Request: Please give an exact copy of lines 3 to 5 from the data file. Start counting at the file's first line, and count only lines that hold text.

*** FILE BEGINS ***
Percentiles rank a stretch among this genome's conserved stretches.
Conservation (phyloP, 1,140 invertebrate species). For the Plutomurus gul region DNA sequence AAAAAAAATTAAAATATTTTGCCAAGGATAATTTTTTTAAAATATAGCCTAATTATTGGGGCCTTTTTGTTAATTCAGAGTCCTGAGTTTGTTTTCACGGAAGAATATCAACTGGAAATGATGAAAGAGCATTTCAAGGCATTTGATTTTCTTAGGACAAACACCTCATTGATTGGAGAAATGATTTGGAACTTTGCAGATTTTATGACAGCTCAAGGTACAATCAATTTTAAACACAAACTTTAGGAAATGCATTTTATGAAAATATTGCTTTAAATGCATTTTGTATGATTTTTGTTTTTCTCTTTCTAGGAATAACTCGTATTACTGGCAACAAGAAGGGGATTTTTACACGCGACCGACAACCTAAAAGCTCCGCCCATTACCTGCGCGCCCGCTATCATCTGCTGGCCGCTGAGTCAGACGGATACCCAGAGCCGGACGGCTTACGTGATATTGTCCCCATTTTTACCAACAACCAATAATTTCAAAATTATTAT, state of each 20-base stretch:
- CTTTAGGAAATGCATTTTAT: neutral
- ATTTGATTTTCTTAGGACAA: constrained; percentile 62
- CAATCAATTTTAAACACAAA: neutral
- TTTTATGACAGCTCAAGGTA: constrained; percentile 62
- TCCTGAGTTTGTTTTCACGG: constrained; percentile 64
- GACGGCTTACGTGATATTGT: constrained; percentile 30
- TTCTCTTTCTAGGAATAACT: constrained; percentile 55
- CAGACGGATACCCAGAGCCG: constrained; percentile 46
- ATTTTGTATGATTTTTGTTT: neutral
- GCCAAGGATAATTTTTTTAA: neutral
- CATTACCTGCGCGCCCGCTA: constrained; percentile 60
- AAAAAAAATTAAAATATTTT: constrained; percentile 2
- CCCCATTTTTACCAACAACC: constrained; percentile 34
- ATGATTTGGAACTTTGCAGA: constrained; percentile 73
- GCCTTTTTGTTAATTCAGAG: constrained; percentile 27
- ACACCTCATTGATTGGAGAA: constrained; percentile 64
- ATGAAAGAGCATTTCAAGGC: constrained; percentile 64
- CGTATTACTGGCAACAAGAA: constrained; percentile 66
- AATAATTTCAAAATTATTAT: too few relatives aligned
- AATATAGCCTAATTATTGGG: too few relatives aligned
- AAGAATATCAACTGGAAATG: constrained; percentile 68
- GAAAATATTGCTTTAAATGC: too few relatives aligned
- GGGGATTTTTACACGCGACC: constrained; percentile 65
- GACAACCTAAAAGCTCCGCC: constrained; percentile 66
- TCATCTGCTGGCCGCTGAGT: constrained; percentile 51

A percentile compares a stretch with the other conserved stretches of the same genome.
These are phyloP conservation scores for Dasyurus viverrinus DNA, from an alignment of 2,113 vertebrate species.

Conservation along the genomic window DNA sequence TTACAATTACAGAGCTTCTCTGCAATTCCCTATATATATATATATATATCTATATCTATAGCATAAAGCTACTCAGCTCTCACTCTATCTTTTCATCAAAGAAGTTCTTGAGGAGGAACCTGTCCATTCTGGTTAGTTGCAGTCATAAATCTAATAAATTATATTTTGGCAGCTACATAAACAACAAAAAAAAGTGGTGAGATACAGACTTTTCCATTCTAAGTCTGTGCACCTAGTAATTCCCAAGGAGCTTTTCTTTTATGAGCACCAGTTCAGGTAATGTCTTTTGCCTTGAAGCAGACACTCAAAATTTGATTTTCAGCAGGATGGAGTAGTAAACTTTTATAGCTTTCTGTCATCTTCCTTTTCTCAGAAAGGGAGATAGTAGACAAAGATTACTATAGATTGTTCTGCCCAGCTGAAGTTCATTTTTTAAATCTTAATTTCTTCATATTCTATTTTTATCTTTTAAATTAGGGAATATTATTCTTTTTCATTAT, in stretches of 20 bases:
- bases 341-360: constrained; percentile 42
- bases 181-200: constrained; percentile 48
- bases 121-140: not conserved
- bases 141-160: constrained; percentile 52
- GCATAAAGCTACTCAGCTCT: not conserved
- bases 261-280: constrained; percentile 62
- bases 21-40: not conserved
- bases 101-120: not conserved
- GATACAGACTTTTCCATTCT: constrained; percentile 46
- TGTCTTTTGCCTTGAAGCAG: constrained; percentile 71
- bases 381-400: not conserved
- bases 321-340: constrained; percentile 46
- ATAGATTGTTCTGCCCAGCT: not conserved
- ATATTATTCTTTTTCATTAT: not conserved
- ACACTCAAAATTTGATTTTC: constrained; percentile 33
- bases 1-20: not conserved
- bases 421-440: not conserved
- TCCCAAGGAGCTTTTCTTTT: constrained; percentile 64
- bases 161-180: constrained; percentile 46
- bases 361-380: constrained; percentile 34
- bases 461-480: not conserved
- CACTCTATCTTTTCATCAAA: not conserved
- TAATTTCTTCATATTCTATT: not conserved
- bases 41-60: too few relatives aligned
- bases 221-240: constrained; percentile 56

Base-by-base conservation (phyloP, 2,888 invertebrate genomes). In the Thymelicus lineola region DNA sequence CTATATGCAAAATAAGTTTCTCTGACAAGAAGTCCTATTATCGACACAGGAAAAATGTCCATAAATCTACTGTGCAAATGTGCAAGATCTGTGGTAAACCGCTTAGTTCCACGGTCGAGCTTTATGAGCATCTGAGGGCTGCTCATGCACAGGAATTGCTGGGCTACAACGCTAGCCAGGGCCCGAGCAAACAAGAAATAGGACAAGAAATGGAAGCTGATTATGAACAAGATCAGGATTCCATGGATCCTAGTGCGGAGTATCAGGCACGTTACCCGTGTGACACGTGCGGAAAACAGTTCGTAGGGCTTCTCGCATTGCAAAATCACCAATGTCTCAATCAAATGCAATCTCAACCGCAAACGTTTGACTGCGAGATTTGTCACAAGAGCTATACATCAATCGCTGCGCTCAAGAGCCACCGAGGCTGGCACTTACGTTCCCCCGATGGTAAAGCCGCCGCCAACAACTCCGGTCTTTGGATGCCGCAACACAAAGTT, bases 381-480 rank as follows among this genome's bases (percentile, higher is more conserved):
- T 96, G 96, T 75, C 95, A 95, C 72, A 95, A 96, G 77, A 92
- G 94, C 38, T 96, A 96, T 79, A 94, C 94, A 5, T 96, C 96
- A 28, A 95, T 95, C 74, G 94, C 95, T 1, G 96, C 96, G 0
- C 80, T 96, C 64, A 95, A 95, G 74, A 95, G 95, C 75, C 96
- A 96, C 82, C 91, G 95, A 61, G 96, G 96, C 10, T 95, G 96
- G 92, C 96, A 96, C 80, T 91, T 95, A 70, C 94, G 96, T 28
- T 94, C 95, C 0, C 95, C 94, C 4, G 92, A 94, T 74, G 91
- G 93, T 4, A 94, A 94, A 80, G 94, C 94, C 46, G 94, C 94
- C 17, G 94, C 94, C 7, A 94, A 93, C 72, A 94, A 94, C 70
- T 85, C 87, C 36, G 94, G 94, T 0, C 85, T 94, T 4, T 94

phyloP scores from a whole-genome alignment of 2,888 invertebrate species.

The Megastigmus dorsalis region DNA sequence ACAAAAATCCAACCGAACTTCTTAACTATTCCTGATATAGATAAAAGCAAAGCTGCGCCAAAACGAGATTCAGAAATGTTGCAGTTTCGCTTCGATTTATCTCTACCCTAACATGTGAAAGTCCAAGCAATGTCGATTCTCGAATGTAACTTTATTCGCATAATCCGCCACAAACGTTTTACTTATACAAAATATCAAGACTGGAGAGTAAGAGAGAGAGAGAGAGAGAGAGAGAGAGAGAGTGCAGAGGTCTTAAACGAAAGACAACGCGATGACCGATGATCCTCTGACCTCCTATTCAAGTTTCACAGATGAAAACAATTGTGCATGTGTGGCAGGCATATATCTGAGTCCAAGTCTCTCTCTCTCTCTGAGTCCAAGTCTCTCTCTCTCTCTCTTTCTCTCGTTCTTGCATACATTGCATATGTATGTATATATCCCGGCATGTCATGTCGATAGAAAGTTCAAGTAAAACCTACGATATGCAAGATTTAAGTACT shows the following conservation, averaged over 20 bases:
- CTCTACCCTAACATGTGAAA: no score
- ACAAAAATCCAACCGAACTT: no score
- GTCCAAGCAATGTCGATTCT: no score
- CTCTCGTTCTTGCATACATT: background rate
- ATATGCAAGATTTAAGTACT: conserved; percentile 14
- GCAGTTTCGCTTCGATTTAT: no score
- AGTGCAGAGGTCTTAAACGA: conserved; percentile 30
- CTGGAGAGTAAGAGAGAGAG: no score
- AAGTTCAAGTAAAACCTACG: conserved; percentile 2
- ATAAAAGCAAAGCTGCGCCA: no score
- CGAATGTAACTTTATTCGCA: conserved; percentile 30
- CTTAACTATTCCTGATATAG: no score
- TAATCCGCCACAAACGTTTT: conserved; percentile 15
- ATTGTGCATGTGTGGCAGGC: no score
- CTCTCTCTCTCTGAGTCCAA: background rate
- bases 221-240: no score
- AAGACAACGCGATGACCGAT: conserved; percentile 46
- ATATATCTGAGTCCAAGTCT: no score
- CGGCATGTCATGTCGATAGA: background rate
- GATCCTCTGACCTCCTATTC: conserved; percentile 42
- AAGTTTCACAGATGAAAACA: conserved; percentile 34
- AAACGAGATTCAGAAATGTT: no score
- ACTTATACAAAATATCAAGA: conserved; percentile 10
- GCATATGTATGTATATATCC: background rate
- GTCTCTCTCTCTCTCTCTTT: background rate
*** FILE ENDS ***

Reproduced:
- CTTTAGGAAATGCATTTTAT: neutral
- ATTTGATTTTCTTAGGACAA: constrained; percentile 62
- CAATCAATTTTAAACACAAA: neutral